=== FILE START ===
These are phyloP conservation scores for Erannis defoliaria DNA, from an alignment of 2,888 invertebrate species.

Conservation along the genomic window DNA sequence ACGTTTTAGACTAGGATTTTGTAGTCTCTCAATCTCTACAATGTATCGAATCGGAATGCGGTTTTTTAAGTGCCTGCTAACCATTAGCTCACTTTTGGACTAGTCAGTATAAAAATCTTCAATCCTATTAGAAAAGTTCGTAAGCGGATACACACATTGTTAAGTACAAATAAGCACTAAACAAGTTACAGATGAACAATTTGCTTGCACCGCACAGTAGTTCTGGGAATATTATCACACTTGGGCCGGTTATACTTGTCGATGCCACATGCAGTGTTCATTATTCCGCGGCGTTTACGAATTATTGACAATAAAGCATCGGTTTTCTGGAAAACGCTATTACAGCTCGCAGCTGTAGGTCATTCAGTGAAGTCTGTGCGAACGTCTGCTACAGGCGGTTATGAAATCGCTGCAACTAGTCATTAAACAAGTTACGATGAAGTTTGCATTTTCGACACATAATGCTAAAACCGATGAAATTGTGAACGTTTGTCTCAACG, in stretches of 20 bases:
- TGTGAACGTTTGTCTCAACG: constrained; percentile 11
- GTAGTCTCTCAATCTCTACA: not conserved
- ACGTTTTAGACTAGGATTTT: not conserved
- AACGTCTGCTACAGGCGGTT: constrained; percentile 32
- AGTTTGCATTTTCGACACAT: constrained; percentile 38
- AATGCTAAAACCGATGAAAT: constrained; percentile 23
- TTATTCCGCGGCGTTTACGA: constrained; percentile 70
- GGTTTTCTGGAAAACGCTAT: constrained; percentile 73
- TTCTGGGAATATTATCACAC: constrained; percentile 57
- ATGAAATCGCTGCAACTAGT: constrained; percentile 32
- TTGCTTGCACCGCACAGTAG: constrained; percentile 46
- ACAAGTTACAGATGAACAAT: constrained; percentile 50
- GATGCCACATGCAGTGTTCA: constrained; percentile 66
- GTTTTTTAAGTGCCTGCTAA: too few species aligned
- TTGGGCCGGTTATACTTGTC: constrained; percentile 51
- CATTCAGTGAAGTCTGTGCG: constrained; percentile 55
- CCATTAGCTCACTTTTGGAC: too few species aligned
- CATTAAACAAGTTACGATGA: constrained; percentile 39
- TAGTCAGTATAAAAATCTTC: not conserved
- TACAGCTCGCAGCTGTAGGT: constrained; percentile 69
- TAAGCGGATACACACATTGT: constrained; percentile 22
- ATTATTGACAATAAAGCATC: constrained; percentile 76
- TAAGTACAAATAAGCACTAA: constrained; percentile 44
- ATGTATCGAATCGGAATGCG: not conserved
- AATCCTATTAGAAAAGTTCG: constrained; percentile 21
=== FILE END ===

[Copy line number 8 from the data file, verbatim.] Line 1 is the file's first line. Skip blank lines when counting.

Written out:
- AATGCTAAAACCGATGAAAT: constrained; percentile 23